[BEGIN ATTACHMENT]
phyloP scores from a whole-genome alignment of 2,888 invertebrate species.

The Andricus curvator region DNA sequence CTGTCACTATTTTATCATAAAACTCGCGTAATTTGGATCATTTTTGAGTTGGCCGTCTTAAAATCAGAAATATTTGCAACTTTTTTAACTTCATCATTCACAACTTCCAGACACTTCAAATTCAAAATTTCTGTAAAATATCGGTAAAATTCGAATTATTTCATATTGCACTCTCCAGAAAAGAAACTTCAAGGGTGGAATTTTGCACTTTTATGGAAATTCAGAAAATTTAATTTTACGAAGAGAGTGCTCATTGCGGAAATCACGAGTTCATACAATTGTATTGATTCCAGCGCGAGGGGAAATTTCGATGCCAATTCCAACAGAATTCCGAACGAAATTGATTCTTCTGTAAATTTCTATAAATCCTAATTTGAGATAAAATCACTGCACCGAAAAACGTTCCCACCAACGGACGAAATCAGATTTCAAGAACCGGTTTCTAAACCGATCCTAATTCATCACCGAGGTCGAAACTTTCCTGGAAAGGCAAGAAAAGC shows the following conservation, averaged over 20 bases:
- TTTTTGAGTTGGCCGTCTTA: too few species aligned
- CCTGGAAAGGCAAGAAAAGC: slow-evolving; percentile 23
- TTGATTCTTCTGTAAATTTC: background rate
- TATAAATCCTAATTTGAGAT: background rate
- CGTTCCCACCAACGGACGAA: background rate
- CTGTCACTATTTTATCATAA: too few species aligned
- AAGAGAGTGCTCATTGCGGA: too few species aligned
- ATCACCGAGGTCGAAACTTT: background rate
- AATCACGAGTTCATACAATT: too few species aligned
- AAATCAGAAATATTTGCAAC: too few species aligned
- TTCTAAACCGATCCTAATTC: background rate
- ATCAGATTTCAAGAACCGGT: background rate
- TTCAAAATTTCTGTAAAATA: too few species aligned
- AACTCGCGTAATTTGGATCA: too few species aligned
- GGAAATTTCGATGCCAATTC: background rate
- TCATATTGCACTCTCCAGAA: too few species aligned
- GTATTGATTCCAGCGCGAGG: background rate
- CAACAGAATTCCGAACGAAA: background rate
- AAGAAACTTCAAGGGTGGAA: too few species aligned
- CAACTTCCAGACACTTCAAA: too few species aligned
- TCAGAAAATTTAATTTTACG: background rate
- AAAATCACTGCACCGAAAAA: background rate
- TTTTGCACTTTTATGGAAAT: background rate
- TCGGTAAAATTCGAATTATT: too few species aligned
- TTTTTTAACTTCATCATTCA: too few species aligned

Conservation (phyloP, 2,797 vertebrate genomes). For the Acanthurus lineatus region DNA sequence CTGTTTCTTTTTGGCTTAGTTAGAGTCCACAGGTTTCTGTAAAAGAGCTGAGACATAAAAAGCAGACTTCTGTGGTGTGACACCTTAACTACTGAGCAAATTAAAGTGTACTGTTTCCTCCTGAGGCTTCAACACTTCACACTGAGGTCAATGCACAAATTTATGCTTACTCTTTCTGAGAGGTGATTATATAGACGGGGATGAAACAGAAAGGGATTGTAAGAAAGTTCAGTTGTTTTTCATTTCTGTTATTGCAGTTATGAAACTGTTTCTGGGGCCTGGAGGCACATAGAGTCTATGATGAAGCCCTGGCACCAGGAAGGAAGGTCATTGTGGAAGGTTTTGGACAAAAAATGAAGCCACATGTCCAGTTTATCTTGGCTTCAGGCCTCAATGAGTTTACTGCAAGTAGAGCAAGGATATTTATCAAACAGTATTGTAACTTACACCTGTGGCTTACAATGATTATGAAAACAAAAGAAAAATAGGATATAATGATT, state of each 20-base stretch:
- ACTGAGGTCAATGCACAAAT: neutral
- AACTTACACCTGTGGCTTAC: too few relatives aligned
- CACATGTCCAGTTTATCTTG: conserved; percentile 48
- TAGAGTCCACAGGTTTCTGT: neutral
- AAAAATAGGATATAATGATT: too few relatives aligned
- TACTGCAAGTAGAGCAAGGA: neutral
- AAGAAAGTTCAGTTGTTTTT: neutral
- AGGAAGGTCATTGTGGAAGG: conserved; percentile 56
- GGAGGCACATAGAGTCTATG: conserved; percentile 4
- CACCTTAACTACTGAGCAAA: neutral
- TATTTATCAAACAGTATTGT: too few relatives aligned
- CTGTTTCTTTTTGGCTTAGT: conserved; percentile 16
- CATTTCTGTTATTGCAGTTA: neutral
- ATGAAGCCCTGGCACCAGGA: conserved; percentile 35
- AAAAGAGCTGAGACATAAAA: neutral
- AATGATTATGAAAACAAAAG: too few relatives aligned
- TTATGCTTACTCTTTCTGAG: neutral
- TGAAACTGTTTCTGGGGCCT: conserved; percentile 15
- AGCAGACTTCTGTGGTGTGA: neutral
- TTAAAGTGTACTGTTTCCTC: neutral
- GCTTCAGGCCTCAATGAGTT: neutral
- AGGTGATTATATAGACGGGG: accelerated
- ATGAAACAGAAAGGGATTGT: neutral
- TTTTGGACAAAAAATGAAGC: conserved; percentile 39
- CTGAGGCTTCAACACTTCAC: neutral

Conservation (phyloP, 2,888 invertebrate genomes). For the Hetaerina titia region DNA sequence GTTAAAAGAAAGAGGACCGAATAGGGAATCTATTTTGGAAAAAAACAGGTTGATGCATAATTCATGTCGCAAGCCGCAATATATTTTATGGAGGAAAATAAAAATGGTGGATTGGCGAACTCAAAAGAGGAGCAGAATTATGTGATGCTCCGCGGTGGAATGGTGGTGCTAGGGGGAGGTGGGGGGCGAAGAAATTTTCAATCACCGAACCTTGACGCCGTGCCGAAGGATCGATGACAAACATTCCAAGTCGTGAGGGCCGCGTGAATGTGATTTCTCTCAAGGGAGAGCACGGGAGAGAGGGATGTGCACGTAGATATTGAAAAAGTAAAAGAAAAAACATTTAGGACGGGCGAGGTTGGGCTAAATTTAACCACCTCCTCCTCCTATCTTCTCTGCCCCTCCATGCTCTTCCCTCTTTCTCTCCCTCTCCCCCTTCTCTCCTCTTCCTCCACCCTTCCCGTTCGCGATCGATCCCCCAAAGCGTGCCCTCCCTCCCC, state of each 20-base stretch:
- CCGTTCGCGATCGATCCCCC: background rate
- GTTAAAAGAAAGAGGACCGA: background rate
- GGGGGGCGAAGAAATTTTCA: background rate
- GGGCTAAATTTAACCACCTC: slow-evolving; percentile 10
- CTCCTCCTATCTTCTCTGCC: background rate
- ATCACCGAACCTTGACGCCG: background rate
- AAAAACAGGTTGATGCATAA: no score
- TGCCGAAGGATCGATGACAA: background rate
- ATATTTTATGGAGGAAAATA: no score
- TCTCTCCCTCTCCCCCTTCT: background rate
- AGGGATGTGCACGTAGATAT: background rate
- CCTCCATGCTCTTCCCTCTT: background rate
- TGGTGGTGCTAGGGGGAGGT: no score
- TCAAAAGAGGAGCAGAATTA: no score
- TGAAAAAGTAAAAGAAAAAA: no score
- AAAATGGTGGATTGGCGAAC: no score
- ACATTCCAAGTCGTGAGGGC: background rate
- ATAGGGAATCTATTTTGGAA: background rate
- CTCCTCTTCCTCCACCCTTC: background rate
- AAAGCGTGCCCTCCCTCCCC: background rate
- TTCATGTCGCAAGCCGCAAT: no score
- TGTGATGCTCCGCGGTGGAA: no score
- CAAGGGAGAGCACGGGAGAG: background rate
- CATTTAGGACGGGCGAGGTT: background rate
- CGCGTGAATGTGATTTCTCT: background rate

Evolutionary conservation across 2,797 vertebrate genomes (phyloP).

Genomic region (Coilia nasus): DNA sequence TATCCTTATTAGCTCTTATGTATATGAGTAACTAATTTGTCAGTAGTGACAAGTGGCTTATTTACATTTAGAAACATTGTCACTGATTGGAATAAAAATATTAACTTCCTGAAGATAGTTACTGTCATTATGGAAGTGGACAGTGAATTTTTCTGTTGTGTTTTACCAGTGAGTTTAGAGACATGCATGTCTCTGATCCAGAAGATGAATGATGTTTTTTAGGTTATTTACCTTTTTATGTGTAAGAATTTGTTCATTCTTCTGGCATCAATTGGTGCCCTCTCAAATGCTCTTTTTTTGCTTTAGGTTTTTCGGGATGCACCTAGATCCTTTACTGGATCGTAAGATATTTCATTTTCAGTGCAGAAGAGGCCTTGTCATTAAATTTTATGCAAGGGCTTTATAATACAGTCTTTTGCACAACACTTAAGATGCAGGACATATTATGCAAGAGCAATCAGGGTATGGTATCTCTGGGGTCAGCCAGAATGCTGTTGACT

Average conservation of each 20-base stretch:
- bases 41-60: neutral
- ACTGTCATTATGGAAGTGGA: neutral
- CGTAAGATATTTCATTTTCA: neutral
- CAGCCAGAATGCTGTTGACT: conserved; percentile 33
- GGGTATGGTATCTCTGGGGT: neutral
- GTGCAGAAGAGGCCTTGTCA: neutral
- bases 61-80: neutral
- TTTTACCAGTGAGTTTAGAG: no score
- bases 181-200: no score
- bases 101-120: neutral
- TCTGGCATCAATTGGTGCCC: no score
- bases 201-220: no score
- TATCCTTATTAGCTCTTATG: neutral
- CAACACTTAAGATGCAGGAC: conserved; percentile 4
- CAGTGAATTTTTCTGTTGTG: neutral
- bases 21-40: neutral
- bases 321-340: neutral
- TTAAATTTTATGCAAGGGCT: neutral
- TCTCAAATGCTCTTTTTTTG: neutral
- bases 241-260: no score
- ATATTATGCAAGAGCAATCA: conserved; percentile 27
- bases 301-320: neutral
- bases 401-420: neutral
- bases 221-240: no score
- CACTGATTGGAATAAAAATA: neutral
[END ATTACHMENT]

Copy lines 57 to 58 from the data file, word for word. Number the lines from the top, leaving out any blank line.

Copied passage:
- GGGGGGCGAAGAAATTTTCA: background rate
- GGGCTAAATTTAACCACCTC: slow-evolving; percentile 10